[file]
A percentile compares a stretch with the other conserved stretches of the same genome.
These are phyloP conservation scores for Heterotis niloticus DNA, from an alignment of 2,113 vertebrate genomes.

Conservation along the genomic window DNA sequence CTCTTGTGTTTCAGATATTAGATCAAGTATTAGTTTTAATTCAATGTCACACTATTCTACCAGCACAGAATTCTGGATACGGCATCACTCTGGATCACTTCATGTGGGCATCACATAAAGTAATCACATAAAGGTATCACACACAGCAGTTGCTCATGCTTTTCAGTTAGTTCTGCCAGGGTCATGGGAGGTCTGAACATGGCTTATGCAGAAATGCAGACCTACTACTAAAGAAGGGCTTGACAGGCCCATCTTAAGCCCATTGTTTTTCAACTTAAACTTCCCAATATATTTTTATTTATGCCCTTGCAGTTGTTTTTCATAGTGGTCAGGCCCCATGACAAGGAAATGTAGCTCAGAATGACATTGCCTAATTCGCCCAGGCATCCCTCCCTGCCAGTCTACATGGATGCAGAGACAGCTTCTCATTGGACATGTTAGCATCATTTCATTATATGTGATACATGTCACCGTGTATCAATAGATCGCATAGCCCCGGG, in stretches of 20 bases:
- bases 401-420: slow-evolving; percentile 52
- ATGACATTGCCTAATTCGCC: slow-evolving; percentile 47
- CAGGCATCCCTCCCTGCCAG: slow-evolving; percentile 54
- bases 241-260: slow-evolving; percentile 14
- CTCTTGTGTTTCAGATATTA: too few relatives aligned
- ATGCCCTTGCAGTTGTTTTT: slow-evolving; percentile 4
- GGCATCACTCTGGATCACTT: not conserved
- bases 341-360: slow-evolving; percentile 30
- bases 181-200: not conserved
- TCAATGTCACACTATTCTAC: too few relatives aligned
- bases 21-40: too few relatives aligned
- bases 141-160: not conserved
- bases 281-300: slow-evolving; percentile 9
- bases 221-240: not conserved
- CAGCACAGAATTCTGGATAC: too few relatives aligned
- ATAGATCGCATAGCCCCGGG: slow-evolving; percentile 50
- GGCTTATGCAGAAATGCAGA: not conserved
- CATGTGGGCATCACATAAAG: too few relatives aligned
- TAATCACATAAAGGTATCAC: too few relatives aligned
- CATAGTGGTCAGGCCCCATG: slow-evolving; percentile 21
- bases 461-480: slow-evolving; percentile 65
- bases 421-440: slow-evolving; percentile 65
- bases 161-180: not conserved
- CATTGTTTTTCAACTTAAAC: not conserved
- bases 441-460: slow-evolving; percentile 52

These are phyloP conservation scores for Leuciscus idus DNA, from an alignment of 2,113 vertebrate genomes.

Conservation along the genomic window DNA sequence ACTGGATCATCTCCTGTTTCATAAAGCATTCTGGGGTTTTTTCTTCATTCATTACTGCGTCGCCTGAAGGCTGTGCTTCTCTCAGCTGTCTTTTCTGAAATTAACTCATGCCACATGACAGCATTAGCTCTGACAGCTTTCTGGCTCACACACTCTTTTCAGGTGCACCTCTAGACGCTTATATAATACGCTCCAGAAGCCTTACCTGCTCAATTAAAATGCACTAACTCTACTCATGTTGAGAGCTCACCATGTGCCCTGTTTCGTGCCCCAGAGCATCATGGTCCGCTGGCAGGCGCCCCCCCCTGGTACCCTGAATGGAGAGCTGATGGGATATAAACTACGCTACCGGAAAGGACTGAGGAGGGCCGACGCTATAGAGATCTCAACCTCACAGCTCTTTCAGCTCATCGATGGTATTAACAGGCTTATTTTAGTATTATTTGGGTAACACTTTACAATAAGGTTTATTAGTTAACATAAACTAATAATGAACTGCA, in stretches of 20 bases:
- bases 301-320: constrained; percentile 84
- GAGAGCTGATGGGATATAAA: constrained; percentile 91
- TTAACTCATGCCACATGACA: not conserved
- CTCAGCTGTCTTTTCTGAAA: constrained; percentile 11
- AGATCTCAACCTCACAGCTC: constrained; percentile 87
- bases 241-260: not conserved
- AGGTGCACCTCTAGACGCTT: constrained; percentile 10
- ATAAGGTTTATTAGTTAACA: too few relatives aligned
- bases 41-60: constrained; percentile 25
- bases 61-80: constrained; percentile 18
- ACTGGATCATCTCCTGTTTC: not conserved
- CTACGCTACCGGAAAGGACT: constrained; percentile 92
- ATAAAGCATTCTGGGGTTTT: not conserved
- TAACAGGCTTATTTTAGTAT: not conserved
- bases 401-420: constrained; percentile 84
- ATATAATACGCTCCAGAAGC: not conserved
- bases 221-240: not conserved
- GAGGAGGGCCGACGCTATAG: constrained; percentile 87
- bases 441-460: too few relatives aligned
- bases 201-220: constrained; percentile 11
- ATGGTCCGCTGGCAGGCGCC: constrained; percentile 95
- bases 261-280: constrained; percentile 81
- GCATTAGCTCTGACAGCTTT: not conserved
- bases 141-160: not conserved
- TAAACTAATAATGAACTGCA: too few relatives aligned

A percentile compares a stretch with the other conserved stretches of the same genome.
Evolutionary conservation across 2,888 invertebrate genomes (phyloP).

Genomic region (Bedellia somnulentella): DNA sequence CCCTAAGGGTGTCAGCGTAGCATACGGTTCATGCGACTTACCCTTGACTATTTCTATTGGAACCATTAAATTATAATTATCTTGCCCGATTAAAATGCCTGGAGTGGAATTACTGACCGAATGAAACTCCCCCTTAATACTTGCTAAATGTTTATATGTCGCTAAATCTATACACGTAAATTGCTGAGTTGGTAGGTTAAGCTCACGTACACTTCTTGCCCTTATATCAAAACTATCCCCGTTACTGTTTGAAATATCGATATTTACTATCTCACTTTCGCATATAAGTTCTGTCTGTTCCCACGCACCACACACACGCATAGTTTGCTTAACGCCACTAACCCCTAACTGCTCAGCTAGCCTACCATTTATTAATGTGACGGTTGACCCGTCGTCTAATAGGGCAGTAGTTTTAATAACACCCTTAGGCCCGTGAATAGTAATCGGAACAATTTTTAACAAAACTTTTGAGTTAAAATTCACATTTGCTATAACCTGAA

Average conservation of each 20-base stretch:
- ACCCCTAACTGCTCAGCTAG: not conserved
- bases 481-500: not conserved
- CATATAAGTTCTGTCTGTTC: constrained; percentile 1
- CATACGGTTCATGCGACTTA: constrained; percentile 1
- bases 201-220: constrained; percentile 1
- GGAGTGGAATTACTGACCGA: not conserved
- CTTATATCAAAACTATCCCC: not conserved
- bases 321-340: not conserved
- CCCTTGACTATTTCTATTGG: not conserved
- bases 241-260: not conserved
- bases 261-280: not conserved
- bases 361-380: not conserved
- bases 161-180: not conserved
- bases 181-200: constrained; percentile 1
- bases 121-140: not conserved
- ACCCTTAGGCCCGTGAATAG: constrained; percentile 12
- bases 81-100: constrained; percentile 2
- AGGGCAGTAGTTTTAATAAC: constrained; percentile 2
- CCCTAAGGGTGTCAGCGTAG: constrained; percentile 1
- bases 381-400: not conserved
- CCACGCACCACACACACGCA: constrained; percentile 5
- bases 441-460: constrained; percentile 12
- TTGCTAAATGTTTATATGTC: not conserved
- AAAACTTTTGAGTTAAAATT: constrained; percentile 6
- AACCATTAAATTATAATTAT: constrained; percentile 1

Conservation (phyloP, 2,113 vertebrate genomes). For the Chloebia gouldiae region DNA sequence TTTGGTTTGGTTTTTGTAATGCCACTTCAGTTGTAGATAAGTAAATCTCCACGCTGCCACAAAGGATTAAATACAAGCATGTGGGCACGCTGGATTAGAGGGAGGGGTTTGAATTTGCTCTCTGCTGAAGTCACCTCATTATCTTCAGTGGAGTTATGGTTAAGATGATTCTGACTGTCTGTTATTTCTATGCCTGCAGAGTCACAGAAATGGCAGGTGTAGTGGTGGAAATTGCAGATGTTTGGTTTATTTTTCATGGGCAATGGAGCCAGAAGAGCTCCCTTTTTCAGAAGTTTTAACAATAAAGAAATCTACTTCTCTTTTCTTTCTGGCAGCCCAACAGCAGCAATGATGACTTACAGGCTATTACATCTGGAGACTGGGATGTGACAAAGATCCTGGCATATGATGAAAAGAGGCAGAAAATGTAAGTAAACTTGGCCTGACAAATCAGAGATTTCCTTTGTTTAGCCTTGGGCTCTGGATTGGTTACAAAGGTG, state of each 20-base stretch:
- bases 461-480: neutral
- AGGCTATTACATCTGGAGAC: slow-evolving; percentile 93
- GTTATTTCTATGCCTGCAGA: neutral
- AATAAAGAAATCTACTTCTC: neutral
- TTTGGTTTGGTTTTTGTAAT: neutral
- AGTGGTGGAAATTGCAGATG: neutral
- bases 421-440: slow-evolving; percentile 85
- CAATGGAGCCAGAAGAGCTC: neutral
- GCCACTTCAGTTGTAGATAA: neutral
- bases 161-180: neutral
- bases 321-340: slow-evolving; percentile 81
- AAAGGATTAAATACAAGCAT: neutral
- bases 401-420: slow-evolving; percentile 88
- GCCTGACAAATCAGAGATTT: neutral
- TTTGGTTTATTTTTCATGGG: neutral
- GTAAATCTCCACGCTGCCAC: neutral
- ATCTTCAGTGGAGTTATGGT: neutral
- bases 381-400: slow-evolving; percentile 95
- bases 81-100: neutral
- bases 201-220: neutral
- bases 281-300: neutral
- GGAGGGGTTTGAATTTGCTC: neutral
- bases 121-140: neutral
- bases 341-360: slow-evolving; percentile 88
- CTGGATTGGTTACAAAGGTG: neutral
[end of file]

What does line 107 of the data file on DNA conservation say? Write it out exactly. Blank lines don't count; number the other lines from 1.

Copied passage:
- GGAGGGGTTTGAATTTGCTC: neutral